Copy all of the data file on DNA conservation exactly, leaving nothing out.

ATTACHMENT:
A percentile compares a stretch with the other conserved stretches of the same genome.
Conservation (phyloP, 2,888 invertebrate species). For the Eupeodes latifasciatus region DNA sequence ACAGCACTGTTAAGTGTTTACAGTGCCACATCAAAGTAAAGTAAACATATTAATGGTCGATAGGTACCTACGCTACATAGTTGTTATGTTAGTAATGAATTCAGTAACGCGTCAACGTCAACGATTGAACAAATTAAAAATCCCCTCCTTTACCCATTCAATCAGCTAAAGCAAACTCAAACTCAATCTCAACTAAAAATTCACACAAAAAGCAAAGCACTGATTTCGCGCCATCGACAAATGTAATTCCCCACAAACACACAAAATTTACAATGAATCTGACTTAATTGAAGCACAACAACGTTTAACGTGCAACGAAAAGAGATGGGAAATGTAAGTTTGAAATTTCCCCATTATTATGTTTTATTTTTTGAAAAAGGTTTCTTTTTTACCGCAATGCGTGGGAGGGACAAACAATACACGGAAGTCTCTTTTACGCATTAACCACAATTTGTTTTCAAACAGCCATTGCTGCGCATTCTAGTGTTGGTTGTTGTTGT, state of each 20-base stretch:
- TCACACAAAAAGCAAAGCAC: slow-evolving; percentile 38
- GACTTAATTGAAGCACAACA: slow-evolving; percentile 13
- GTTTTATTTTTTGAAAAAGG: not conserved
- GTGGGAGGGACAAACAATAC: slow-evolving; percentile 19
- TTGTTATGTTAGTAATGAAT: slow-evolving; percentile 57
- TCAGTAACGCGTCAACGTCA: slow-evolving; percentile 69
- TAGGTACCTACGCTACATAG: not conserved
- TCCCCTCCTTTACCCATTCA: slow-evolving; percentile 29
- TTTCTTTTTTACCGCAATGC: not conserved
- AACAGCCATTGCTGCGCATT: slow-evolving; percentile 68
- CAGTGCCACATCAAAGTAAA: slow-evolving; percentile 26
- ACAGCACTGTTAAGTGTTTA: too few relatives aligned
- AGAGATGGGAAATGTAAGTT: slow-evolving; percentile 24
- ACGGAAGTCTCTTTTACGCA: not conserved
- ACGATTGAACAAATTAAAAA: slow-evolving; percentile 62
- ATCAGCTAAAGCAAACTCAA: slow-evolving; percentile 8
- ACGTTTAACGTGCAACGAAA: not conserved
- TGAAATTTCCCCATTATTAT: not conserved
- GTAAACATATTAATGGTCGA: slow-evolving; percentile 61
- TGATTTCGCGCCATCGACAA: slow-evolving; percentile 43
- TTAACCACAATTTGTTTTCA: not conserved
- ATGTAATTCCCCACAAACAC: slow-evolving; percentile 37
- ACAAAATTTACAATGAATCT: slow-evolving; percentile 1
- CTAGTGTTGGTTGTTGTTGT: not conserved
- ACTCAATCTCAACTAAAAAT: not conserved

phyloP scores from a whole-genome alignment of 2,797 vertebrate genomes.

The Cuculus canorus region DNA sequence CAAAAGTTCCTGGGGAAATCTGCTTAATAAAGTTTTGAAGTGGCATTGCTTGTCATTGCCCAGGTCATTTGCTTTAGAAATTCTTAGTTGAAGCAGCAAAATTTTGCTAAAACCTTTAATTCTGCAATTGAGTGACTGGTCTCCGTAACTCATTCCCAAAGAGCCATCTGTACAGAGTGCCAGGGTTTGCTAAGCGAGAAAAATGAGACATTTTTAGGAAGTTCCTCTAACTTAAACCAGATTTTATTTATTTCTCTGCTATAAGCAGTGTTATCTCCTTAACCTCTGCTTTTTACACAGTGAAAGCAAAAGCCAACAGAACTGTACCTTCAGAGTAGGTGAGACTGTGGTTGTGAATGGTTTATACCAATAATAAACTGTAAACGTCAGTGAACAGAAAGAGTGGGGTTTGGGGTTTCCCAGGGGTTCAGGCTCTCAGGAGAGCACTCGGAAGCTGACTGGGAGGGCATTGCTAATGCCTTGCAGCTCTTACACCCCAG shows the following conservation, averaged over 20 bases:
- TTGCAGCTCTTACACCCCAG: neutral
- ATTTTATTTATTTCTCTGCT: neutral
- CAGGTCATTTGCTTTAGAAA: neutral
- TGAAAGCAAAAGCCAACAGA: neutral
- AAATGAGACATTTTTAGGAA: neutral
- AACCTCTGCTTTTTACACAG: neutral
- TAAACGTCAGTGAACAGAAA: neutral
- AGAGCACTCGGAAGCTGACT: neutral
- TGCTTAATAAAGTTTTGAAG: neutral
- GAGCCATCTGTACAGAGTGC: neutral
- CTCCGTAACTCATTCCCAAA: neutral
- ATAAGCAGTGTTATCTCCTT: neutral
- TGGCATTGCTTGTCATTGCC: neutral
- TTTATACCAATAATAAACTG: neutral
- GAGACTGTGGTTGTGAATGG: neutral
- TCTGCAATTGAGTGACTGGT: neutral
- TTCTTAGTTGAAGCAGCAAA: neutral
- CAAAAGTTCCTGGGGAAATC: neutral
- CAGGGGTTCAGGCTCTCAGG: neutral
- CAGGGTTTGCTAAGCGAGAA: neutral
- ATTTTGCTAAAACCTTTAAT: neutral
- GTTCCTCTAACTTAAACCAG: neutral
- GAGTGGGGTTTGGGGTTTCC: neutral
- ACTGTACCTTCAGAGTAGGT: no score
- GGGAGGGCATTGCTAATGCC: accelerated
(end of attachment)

A percentile compares a stretch with the other conserved stretches of the same genome.
Conservation (phyloP, 2,888 invertebrate species). For the Eupeodes latifasciatus region DNA sequence ACAGCACTGTTAAGTGTTTACAGTGCCACATCAAAGTAAAGTAAACATATTAATGGTCGATAGGTACCTACGCTACATAGTTGTTATGTTAGTAATGAATTCAGTAACGCGTCAACGTCAACGATTGAACAAATTAAAAATCCCCTCCTTTACCCATTCAATCAGCTAAAGCAAACTCAAACTCAATCTCAACTAAAAATTCACACAAAAAGCAAAGCACTGATTTCGCGCCATCGACAAATGTAATTCCCCACAAACACACAAAATTTACAATGAATCTGACTTAATTGAAGCACAACAACGTTTAACGTGCAACGAAAAGAGATGGGAAATGTAAGTTTGAAATTTCCCCATTATTATGTTTTATTTTTTGAAAAAGGTTTCTTTTTTACCGCAATGCGTGGGAGGGACAAACAATACACGGAAGTCTCTTTTACGCATTAACCACAATTTGTTTTCAAACAGCCATTGCTGCGCATTCTAGTGTTGGTTGTTGTTGT, state of each 20-base stretch:
- TCACACAAAAAGCAAAGCAC: slow-evolving; percentile 38
- GACTTAATTGAAGCACAACA: slow-evolving; percentile 13
- GTTTTATTTTTTGAAAAAGG: not conserved
- GTGGGAGGGACAAACAATAC: slow-evolving; percentile 19
- TTGTTATGTTAGTAATGAAT: slow-evolving; percentile 57
- TCAGTAACGCGTCAACGTCA: slow-evolving; percentile 69
- TAGGTACCTACGCTACATAG: not conserved
- TCCCCTCCTTTACCCATTCA: slow-evolving; percentile 29
- TTTCTTTTTTACCGCAATGC: not conserved
- AACAGCCATTGCTGCGCATT: slow-evolving; percentile 68
- CAGTGCCACATCAAAGTAAA: slow-evolving; percentile 26
- ACAGCACTGTTAAGTGTTTA: too few relatives aligned
- AGAGATGGGAAATGTAAGTT: slow-evolving; percentile 24
- ACGGAAGTCTCTTTTACGCA: not conserved
- ACGATTGAACAAATTAAAAA: slow-evolving; percentile 62
- ATCAGCTAAAGCAAACTCAA: slow-evolving; percentile 8
- ACGTTTAACGTGCAACGAAA: not conserved
- TGAAATTTCCCCATTATTAT: not conserved
- GTAAACATATTAATGGTCGA: slow-evolving; percentile 61
- TGATTTCGCGCCATCGACAA: slow-evolving; percentile 43
- TTAACCACAATTTGTTTTCA: not conserved
- ATGTAATTCCCCACAAACAC: slow-evolving; percentile 37
- ACAAAATTTACAATGAATCT: slow-evolving; percentile 1
- CTAGTGTTGGTTGTTGTTGT: not conserved
- ACTCAATCTCAACTAAAAAT: not conserved

phyloP scores from a whole-genome alignment of 2,797 vertebrate genomes.

The Cuculus canorus region DNA sequence CAAAAGTTCCTGGGGAAATCTGCTTAATAAAGTTTTGAAGTGGCATTGCTTGTCATTGCCCAGGTCATTTGCTTTAGAAATTCTTAGTTGAAGCAGCAAAATTTTGCTAAAACCTTTAATTCTGCAATTGAGTGACTGGTCTCCGTAACTCATTCCCAAAGAGCCATCTGTACAGAGTGCCAGGGTTTGCTAAGCGAGAAAAATGAGACATTTTTAGGAAGTTCCTCTAACTTAAACCAGATTTTATTTATTTCTCTGCTATAAGCAGTGTTATCTCCTTAACCTCTGCTTTTTACACAGTGAAAGCAAAAGCCAACAGAACTGTACCTTCAGAGTAGGTGAGACTGTGGTTGTGAATGGTTTATACCAATAATAAACTGTAAACGTCAGTGAACAGAAAGAGTGGGGTTTGGGGTTTCCCAGGGGTTCAGGCTCTCAGGAGAGCACTCGGAAGCTGACTGGGAGGGCATTGCTAATGCCTTGCAGCTCTTACACCCCAG shows the following conservation, averaged over 20 bases:
- TTGCAGCTCTTACACCCCAG: neutral
- ATTTTATTTATTTCTCTGCT: neutral
- CAGGTCATTTGCTTTAGAAA: neutral
- TGAAAGCAAAAGCCAACAGA: neutral
- AAATGAGACATTTTTAGGAA: neutral
- AACCTCTGCTTTTTACACAG: neutral
- TAAACGTCAGTGAACAGAAA: neutral
- AGAGCACTCGGAAGCTGACT: neutral
- TGCTTAATAAAGTTTTGAAG: neutral
- GAGCCATCTGTACAGAGTGC: neutral
- CTCCGTAACTCATTCCCAAA: neutral
- ATAAGCAGTGTTATCTCCTT: neutral
- TGGCATTGCTTGTCATTGCC: neutral
- TTTATACCAATAATAAACTG: neutral
- GAGACTGTGGTTGTGAATGG: neutral
- TCTGCAATTGAGTGACTGGT: neutral
- TTCTTAGTTGAAGCAGCAAA: neutral
- CAAAAGTTCCTGGGGAAATC: neutral
- CAGGGGTTCAGGCTCTCAGG: neutral
- CAGGGTTTGCTAAGCGAGAA: neutral
- ATTTTGCTAAAACCTTTAAT: neutral
- GTTCCTCTAACTTAAACCAG: neutral
- GAGTGGGGTTTGGGGTTTCC: neutral
- ACTGTACCTTCAGAGTAGGT: no score
- GGGAGGGCATTGCTAATGCC: accelerated